Best John quip: "In killing my babysitter, you've promoted yourself to new babysitter."
We watched GI Joe: Retaliation today, which turned out to be a delightfully bad movie. This movie had all the elements to succeed as a great movie: a huge production budget, well known and talented cast, and most importantly, a culturally embedded brand that had a vague cannon.
This movie had the same magical combination that allowed Pirates of the Caribbean to flourish, but this installment in the GI Joe series (much to our delight) randomly imploded under the added weight of new characters a third of the way into the movie. The movie had started strong by focusing on the friendship between the wrestler The Rock and his partner. It might seem strange, but I have quite a bit of respect for Dwayne Johnson. It was clear that between this movie and The Scorpion King that the Rock has really advanced in his acting skills. He seems to have tamed the overblown stage acting required for wrestling theater and he is now able to drawn on the same easygoing nature that John Candy or John Goodman possess that is so appealing. Dwayne and his partner Duke, played by Channing Tatum, had a really nice chemistry that made the writing seem better than it was. Sadly, Tatum's character was killed in a sudden attack and the movie's narrative took a turn for the worse.
The opening credits had summarized the events of the last movie, but suddenly the movie shifted to a subplot never before discussed. It became abundantly clear during this plot shift (which was more than borderline racist) in Asian scene that the underlying structure of the writing had dissolved into a wet, balled up tissue. There was this sudden need to flesh out the entire cast of characters was executed very poorly. The scene in which the only female GI Joe- Jayne- discusses her decision to join the military because of her deceased chauvinistic father all takes place while she is undressing in front of another Joe.
But nothing trumps the Asian sequences in lack of good taste. The put on accents, the traditional Chinese music that must play if a shot is in Asia, the poor choice of supporting cast... The Old Blind Master is played by a very young man in very terrible makeup with a very heavy American slurring accent. These scenes were clearly an effort to engage us in this feud between the ninja community, but the production value and direction was so forced it felt like someone splicing another movie in . It was at this point as well that the spatial dimensions of the movie also became permanently disjointed for the rest of the movie. It was difficult, impossible during fight scenes, to understand where anyone was in relation to each other both in scene and in location. No location names were offered. The last 30 minutes of the movie ( I know this exactly because I had an incoming call) dissolved into utter chaos. At least five separate fight scenes raged on, but I could not tell you where they were or who was fighting who.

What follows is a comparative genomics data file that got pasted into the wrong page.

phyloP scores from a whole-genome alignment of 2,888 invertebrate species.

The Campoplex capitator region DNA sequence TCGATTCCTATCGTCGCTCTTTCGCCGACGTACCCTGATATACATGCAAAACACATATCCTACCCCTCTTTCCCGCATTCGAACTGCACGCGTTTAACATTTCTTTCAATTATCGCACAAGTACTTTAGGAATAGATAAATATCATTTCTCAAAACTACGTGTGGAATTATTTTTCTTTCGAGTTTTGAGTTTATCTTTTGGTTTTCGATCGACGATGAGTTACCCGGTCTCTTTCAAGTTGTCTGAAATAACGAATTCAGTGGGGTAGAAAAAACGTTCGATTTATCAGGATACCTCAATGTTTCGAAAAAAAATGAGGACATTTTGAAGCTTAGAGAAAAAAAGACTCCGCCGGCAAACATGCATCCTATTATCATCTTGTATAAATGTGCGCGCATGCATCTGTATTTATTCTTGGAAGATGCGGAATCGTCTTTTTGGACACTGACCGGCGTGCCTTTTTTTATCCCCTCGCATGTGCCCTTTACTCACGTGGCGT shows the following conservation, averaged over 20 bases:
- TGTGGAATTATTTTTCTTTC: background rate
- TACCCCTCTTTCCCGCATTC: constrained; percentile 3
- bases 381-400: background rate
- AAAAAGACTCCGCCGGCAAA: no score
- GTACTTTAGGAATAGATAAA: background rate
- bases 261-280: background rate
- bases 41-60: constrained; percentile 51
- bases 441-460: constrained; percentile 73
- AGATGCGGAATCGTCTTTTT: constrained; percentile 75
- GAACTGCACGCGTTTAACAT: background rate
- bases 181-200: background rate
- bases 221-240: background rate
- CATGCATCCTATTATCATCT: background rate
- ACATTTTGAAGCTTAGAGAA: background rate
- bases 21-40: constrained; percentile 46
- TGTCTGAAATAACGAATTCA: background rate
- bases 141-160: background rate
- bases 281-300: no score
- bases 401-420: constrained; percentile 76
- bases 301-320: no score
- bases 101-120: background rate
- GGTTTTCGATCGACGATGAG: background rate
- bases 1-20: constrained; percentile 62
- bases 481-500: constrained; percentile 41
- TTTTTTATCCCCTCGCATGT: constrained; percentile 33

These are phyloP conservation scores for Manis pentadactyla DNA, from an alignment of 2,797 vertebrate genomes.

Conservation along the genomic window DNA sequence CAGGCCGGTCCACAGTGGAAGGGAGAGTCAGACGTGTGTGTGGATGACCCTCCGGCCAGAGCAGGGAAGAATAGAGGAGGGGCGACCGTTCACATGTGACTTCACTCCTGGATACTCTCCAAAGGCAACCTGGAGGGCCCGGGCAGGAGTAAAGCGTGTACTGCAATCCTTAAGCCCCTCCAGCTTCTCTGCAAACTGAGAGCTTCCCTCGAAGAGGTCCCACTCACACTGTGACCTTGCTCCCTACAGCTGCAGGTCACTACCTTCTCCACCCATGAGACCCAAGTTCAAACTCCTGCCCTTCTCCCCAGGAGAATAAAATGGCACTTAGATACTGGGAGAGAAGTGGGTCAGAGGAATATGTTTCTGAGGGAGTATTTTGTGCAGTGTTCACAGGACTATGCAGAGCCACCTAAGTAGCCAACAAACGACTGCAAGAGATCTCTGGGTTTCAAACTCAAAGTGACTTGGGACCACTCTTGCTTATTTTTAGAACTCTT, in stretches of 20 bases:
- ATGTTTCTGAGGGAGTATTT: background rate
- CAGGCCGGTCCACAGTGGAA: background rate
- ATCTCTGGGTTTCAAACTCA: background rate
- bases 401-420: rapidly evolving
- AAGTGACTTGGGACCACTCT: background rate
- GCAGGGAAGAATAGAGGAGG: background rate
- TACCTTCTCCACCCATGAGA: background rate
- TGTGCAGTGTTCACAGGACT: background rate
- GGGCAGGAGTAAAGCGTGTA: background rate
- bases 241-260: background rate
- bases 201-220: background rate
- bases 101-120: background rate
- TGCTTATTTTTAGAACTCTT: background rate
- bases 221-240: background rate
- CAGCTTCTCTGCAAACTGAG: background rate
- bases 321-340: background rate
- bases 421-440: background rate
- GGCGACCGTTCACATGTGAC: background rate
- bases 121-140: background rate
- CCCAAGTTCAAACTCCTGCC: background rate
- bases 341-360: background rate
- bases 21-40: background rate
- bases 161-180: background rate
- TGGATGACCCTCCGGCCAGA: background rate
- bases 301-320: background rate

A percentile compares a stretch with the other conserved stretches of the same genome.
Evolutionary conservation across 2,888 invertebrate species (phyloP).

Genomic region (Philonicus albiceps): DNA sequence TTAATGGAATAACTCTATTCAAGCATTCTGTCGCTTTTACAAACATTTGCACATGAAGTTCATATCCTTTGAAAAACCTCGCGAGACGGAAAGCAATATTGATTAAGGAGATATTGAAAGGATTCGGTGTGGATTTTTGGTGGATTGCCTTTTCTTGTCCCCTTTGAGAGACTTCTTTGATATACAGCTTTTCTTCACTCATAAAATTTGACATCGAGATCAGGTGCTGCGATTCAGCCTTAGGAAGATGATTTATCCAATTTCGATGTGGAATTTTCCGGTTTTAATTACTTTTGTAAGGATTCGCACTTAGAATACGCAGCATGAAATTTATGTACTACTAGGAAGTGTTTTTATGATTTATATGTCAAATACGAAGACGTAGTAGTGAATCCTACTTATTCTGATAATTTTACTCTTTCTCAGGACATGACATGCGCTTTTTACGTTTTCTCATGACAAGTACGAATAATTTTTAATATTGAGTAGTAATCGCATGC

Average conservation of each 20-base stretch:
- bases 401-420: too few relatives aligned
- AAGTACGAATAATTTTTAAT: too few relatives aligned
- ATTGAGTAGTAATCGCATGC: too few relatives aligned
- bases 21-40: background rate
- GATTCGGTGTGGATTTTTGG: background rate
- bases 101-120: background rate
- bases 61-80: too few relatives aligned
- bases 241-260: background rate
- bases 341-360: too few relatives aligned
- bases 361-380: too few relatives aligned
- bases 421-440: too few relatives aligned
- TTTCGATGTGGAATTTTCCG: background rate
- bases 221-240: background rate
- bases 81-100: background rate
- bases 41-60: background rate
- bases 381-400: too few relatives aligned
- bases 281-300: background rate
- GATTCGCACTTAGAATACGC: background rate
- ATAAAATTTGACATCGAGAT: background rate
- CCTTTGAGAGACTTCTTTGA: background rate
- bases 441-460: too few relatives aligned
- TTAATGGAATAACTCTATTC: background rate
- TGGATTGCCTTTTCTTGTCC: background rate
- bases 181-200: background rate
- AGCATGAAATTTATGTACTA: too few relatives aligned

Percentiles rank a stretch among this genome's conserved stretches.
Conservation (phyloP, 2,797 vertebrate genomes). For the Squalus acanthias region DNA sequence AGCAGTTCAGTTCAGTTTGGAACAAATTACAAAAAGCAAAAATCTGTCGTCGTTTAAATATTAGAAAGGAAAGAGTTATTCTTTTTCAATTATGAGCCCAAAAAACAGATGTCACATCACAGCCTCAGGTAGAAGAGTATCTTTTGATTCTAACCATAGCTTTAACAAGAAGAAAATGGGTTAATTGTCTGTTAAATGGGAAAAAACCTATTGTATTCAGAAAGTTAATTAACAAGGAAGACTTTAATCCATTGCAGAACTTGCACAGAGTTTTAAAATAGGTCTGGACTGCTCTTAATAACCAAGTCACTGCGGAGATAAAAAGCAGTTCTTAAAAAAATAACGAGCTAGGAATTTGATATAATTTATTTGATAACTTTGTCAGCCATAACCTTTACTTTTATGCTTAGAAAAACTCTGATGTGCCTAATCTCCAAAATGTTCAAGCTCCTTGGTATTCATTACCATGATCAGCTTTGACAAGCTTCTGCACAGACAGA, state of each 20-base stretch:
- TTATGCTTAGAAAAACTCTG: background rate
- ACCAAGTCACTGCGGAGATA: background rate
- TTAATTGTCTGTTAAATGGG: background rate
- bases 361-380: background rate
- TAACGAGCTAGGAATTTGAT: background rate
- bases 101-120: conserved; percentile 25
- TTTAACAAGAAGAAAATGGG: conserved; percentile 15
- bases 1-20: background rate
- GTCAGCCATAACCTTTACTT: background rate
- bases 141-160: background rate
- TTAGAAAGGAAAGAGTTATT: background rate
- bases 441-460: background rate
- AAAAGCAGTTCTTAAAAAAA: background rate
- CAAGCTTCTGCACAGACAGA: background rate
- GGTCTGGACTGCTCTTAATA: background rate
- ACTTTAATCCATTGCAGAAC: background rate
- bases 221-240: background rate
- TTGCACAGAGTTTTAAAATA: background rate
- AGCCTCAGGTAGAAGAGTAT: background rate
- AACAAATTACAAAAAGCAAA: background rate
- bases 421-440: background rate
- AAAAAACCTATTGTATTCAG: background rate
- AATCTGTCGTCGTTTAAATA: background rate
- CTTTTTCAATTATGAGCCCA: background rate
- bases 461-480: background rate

And then there was Bruce Willis.
John and I aren't sure what the circumstances where such that Bruce Willis was in the movie, but his every appearance brought peals of laughter from both of us. Willis's entrance is reminiscent of Woody Harrelson's character in Management. Bruce Willis says his "lines", and I say that loosely because they often seemed out of conflict and inappropriate with whatever conversation was going on at the time while the rest of the cast looked genuinely confused, on auto pilot.
When the surviving Joes approach the original Joe (Willis) for help, he attacks them first.... then blandly states he knows who they are. Well, he knows all of them except Jayne, who he calls Barbara even after she declares pretty firmly that is not her name. Willis in this scene is just treats her like garbage for no apparent payout or reason. I mean, she is an elite warrior in a group named after him. That should mean she is amazing right? Later, in what really feels like an attempt to right the sins of that scene so audiences don't go home thinking Willis is jerk, the end features a moment in when the Willis is rewarding the Joes with medals and he calls her by her full name. He then explains that he fought with her father and reassures her that her father would be proud.
We were also very delighted by his house in the movie, which stuffed to the gill with deadly weapons (grenades in the fruit bowl!), and both expressed the hope that it really was his home and he just invited them to a single day shooting of shooting one takes, and they were forced to edit the best they could manage with those shots.
GI Joe: Retaliation is a pretty great terrible movie in the Frankenstein category. Just as soon as you think you have it figured out- it gets more perplexing because the pieces don't match. Elements like the movie's showing no blood (a testament to the cartoon?) and Duke is killed by bomb but his corpse looks like he died in his sleep start the movie but by the end of the movie you see the usual bloody, mangled corpses. This disunity keeps it very amusing till about the last 30 minutes when it is just shooting and running and jumping from one unknown location to the next, but that is a minor sin. Honestly- the cast really held the turkey together- John mentioned many of them are now in Agents of Shield (which he says is pretty good).